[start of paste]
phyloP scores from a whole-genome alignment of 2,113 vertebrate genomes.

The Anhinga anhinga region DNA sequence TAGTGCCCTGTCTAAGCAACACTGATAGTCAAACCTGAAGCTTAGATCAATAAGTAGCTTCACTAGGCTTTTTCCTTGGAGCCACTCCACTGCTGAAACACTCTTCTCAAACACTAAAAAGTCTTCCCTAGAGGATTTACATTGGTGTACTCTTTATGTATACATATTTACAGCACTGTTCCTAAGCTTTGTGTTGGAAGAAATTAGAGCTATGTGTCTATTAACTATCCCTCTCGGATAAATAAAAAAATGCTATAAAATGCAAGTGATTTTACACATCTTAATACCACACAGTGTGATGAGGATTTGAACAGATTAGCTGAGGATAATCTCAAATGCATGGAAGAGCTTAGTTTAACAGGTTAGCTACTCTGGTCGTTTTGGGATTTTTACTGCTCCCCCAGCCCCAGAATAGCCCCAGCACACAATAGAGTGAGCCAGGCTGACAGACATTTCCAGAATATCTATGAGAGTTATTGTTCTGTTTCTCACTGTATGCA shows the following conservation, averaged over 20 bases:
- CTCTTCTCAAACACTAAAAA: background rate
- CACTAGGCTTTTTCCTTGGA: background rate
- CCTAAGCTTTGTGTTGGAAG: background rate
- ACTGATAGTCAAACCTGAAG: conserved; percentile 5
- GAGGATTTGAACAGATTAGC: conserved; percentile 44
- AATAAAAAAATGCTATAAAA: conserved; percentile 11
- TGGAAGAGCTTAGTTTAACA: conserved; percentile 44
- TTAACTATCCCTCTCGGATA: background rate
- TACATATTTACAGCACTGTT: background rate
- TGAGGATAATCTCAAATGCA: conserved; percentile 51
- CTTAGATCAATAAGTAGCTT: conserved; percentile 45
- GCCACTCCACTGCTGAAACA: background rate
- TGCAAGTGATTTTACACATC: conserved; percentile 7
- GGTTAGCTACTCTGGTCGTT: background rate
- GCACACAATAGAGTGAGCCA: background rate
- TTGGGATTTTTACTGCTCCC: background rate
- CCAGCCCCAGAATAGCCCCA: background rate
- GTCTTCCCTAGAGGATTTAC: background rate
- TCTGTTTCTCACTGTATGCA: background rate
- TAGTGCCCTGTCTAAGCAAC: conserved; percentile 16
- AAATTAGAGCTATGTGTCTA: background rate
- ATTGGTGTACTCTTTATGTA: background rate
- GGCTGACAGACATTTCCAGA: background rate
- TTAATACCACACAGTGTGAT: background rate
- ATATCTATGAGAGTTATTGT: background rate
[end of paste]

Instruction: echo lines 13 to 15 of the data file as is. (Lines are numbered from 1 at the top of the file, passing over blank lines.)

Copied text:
- CTTAGATCAATAAGTAGCTT: conserved; percentile 45
- GCCACTCCACTGCTGAAACA: background rate
- TGCAAGTGATTTTACACATC: conserved; percentile 7